War, dispossession and atomic fallout afflict a decent ranching family in 1940s New Mexico.
“Seems like we was bred for bad luck,” Ross Strickland comments—justifiably, although neither he nor his less taciturn brother Baylis initially grasps the magnitude of ruin bearing down on them and their Bar-X ranch. First, Ross’s son Jack enlists and is reported dead fighting in the Philippines. Then the War Department claims their land for a bombing range, expunging years of toil and investment. As the ordered universe implodes, so the Stricklands’ moral compass starts to fail. A feud with reprobate brothers Wink and Napoleon Seery, the Stricklands’ dark opposites, turns violent: Wink’s innocent son Felix is wounded, and then Ross guns down Napoleon in a claimed act of self-defense. But it is Jack, not dead but a prisoner of the Japanese, who is punished most harshly. Malnutrition, beatings, torture and wholesale slaughter are commonplace in the slave labor camps, which reduce him and his peers to their most atavistic selves. Jack finds camaraderie and survivor wisdom among Mexicans, Native Indians and other underdogs. “Maybe it’s better you don’t think about justice,” one sagely advises. Both Jack and Baylis witness the blistering flash of an atomic bomb detonation: Jack near Tokyo, his uncle close to Bar-X land. With Ross in prison and the family scattered, Baylis’s marriage falls apart, and the succor of a brief affair with his sister-in-law turns to corrosive guilt once Ross is released. Jack returns from the dead, a mere skeleton of himself, haunted by anger and more guilt. Ross’s hopes for the ranch are dashed when the War Office denies restitution of their land, and he dies in a car crash. This final blow irretrievably crushes Baylis, leaving to disfigured Felix and scarred Jack the burden of rediscovering a purpose.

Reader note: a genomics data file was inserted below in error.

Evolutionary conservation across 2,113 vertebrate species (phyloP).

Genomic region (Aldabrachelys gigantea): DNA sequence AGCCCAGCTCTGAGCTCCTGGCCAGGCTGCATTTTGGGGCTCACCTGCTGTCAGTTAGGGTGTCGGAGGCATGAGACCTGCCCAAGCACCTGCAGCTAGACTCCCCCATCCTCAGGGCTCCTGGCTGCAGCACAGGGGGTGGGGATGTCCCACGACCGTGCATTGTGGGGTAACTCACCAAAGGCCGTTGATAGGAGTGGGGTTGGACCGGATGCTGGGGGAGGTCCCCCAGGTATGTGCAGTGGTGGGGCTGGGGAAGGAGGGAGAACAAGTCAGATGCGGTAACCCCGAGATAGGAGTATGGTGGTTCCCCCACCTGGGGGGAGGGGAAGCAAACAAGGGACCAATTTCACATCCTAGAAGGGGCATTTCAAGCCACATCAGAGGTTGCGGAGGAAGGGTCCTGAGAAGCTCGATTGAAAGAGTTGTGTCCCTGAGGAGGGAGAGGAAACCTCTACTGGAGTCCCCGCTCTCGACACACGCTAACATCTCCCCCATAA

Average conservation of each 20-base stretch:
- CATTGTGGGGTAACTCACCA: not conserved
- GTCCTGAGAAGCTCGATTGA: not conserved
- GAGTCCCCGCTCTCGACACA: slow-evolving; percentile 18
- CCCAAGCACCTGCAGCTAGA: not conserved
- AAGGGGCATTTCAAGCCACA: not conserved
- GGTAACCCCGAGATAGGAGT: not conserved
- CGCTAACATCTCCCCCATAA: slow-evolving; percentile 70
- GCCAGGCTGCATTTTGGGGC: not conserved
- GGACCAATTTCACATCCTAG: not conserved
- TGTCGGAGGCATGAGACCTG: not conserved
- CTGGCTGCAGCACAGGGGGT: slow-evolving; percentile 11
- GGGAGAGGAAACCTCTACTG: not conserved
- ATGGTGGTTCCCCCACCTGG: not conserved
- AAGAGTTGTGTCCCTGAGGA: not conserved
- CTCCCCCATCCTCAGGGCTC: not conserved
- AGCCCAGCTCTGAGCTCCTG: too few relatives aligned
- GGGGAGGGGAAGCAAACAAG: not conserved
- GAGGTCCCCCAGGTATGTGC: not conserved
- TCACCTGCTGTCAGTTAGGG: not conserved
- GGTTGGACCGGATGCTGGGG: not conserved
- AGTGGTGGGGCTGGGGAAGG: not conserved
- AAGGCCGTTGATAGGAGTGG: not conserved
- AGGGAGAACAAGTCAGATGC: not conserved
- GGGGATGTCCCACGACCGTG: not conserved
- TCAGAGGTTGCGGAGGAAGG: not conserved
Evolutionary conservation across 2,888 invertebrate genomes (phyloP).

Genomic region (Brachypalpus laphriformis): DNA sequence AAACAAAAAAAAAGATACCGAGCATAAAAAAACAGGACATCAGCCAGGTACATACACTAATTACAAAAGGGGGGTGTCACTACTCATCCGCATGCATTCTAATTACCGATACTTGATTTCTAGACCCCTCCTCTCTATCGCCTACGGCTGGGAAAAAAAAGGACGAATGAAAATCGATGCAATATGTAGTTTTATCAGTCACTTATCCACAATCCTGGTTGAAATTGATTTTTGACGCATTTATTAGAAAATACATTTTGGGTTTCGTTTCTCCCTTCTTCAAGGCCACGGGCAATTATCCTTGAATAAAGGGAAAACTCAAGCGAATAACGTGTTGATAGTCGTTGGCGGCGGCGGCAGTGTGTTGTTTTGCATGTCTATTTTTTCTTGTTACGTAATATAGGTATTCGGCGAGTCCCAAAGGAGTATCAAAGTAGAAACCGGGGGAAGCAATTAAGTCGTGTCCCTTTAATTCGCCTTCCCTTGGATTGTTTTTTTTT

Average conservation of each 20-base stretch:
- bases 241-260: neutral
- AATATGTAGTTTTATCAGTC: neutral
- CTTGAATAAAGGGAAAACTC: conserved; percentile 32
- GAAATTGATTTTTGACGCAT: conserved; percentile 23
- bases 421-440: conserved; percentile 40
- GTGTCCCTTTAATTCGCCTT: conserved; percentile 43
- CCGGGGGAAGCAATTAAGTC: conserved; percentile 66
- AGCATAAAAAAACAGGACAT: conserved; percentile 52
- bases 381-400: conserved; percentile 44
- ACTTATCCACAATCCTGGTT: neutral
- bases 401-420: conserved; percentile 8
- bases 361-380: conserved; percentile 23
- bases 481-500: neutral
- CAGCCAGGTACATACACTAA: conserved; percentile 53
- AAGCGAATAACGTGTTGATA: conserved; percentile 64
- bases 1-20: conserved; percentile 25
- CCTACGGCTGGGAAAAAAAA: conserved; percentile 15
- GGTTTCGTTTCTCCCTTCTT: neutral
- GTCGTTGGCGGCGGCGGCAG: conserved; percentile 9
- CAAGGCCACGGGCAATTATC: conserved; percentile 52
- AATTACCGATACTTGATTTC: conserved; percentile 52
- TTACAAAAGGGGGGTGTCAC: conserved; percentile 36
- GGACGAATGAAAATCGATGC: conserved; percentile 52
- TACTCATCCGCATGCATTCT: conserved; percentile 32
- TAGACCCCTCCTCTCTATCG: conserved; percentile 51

Second-novelist Parsons (Leaving Disneyland, 2001) unnecessarily overloads the scales: His sensitive evocation of historical atrocities and a scouring way of life would be affecting enough without the pile-up of misery.